Sharing Insights, Experiences, Ideas The ART of Education at Paducah School of Art and Design

PSAD 2d building.march 16 colorIn March 2000, the city of Paducah, in partnership with Paducah Bank, launched its award-winning Artist Relocation Program as a means of revitalizing its historic LowerTown neighborhood. This highly successful program has infused over $30 million into the local economy, earning Paducah international recognition as a historic cultural destination and significantly enriching the cultural life of the region.

In August 2008, a collaborative effort between the city, West Kentucky Community and Technical College (WKCTC), and regional interests created Paducah School of Art to serve the region and anchor the LowerTown Arts District through the creation of a world-class art school. The school opened in temporary studios in downtown Paducah and immediately exceeded expectations for its growth.

As part of a larger vision for the school’s expansion, in April 2013, the school changed its name to Paducah School of Art and Design (PSAD), reflecting an expanded vision for its programming and the art school’s absorption of the college’s long-standing visual communication and multimedia programs. In January 2014, Paducah School of Art opened the Ceramics and Small Metals Building on Madison Street in LowerTown. This historic structure allowed for a greatly expanded, state-of-the-art ceramics studio, as well as studios for the launch of new programs in jewelry and metals to further serve the community.

PSAD expanded again in August 2014 with the completion of its 7,000-square-foot Sculpture Building located adjacent to the ceramics and small metals studios. The Sculpture Building houses fully equipped studios for clay modeling, large-scale projects, wood and metals fabrication, along with a foundry and studios for mold making and bronze casting.

PSAD cafe colorAlso in August 2014, renovations began on the 2D and Graphic Design Building in a historic building adjacent to PSAD’s other LowerTown studios. This 30,000-square-foot expansion opened in January and houses the school’s programs in drawing, painting, photography, visual communication, and multimedia. It also includes a resource library and dedicated galleries for an enhanced exhibition program, further serving the region and the goals of WKCTC.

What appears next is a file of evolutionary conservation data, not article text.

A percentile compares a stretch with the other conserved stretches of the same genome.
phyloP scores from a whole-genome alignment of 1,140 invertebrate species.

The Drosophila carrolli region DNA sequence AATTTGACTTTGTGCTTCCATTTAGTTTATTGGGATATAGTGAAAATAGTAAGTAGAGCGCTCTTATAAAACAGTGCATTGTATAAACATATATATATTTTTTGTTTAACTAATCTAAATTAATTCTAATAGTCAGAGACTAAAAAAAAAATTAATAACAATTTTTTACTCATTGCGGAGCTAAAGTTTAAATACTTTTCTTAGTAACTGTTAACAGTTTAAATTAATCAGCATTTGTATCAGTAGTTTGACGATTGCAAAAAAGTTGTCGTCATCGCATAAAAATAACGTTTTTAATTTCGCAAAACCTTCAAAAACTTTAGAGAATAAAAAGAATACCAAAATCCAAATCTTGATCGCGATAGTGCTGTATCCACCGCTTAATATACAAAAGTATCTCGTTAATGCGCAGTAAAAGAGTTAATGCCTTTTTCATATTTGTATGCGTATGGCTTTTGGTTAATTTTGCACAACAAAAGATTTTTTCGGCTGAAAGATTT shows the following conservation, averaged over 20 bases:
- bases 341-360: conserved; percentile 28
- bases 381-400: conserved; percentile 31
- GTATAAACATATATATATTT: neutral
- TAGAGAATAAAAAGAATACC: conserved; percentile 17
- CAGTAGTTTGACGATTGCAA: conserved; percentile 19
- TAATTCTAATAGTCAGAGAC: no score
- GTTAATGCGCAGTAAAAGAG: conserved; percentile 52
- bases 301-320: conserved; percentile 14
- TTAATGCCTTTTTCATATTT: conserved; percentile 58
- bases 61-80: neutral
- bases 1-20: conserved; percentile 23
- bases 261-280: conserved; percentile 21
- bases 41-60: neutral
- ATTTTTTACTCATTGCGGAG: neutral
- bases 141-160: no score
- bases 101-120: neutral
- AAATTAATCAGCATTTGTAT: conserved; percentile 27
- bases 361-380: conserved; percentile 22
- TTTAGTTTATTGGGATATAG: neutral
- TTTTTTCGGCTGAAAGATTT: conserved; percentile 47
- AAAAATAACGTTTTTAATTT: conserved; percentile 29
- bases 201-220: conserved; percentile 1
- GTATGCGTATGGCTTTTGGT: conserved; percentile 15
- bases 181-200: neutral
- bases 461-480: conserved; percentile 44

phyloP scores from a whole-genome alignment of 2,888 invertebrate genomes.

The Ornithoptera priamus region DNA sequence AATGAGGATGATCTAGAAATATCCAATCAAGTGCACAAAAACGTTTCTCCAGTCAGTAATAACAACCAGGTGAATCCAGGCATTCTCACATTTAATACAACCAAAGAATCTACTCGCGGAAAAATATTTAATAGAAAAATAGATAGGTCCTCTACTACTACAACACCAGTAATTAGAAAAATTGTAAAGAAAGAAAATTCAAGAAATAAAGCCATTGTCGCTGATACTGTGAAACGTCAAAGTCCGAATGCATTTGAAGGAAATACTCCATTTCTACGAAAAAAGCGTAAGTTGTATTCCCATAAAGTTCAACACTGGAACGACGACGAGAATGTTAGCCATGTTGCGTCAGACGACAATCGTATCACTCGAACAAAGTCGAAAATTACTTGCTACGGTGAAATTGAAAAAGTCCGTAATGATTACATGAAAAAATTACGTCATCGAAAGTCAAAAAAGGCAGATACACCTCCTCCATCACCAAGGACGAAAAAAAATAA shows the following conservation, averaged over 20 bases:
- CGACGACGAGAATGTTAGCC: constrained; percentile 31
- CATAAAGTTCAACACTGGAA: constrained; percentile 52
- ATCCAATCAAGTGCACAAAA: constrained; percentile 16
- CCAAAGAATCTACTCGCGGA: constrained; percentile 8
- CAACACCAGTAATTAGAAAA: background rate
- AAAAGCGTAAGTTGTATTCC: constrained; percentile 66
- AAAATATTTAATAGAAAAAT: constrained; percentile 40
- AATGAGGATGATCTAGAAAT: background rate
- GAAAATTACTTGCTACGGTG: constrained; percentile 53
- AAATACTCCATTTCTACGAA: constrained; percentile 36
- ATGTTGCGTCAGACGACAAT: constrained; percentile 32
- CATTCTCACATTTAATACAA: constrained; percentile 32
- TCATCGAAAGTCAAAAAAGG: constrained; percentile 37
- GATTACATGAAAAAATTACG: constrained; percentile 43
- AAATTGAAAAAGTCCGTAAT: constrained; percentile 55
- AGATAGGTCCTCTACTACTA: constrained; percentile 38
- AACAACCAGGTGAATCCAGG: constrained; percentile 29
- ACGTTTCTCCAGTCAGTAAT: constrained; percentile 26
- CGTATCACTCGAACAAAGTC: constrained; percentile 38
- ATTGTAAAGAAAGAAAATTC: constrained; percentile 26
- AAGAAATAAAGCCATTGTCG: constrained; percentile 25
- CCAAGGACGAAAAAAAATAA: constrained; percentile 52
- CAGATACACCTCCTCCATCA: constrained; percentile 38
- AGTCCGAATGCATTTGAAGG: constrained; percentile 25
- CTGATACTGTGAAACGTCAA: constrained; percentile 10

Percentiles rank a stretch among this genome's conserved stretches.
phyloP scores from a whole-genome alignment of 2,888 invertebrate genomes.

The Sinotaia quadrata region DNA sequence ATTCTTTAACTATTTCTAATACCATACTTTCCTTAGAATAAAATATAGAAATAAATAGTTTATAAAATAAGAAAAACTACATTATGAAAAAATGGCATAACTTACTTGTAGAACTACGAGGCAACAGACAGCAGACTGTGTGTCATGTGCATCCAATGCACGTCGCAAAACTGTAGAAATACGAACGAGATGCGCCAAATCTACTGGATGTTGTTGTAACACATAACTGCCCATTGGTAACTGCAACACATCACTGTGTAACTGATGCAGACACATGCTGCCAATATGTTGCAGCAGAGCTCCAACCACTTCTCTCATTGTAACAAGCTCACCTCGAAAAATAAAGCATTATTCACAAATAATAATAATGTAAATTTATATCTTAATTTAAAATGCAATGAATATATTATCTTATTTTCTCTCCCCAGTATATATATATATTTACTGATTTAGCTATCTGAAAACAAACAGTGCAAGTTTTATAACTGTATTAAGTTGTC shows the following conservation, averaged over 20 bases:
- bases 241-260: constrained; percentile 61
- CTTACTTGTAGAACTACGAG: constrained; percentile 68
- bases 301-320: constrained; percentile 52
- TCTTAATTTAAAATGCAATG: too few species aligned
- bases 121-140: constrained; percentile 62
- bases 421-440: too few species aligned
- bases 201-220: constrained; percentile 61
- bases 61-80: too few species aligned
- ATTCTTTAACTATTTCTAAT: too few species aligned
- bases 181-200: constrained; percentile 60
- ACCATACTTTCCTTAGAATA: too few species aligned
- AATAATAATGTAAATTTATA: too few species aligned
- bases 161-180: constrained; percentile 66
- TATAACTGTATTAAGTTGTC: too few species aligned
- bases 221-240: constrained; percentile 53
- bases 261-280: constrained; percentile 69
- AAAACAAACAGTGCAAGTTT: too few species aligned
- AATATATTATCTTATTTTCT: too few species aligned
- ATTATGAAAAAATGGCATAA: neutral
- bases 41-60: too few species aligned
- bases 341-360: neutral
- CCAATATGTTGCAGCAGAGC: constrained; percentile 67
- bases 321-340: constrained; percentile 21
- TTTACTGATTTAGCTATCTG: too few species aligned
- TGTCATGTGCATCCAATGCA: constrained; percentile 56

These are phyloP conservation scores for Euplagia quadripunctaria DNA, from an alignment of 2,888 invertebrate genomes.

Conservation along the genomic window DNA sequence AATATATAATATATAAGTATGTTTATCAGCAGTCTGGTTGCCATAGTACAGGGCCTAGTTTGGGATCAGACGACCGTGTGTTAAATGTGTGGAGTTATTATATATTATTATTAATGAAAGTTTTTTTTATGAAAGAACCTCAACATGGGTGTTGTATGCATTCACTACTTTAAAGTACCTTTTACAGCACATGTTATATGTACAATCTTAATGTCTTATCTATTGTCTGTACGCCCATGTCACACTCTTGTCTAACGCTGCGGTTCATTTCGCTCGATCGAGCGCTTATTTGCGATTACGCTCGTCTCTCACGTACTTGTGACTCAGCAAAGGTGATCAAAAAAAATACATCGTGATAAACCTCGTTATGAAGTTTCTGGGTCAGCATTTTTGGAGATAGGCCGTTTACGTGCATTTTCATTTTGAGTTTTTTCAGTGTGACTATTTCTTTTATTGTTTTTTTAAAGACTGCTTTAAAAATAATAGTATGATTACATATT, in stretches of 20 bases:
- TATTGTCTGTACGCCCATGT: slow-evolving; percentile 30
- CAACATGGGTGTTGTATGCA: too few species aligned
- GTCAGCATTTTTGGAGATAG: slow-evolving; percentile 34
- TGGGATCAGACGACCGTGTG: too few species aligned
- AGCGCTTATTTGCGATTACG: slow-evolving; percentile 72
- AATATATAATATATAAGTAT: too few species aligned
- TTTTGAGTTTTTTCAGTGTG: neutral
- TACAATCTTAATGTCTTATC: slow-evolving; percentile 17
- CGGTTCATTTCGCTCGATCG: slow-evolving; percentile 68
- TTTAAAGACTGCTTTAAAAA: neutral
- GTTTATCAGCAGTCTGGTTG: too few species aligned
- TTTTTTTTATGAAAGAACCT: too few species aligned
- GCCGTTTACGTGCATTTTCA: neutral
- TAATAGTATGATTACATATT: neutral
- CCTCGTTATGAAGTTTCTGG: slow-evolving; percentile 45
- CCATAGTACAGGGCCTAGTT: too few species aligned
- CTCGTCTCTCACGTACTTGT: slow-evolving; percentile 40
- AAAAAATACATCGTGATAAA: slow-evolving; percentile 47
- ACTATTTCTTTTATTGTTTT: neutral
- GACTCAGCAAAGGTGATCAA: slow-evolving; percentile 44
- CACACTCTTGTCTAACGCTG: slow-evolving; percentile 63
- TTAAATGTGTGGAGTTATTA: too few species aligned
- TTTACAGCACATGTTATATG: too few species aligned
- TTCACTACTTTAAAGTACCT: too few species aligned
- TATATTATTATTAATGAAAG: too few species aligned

“Completion of PSAD’s new 2D and Graphic Design building will allow us to properly house all of our 2D and media programs in one location, expand our Master Artists Workshop program, increase our public programming and community outreach, and continue to build on our noteworthy exhibition program,” said Paul Aho, Dean of PSAD.

In support of Paducah’s emergence as a cultural and arts destination, and an eye toward national recognition for its programs, PSAD launched its first Master Artist Workshops in the summer of 2014. The program featured national artists and educators and attracted students from across the country. With the advent of new classes and faculty come new opportunities for students seeking to launch their college experience as well as significant new resources for emerging and established artists to enhance their career opportunities in the region and beyond.

Paducah Bank supported the completion of PSAD with a $150,000 gift and the naming rights for the Paducah Bank Kitchens Café.

Paducah School of Art and Design is a division of West Kentucky Community and Technical College, a regionally accredited college recognized by The Aspen Institute as one of the top ten community colleges in the nation three consecutive times and twice as a Finalist with Distinction. “At PSAD, a diverse mix of traditional and non-traditional students and studio artists from the community work side by side in the studios,” said WKCTC president Dr. Barbara Veazey, “sharing insights, experience, and ideas to the mutual benefit of all.”

PSAD gallery and dean colorPaul Aho is the Dean of Paducah School of Art and Design, where he also teaches digital photography. He earned his Bachelor of Fine Arts degree at Florida State University and his Master of Fine Arts degree from the University of South Florida. Paul has also taught at Palm Beach Community College and Florida Atlantic University. He has twice been awarded South Florida Cultural Consortium Visual and Media Artists Fellowships, and his work is represented in numerous public and private collections. “The entire art school campus anchors Paducah’s growing creative economy and adds weight to the region’s recognition as a cultural destination,” says Aho. “I am pleased and proud to have worked with so many extraordinary individuals in making the community’s vision for a world-class art school a reality, and I am delighted with what we have accomplished.”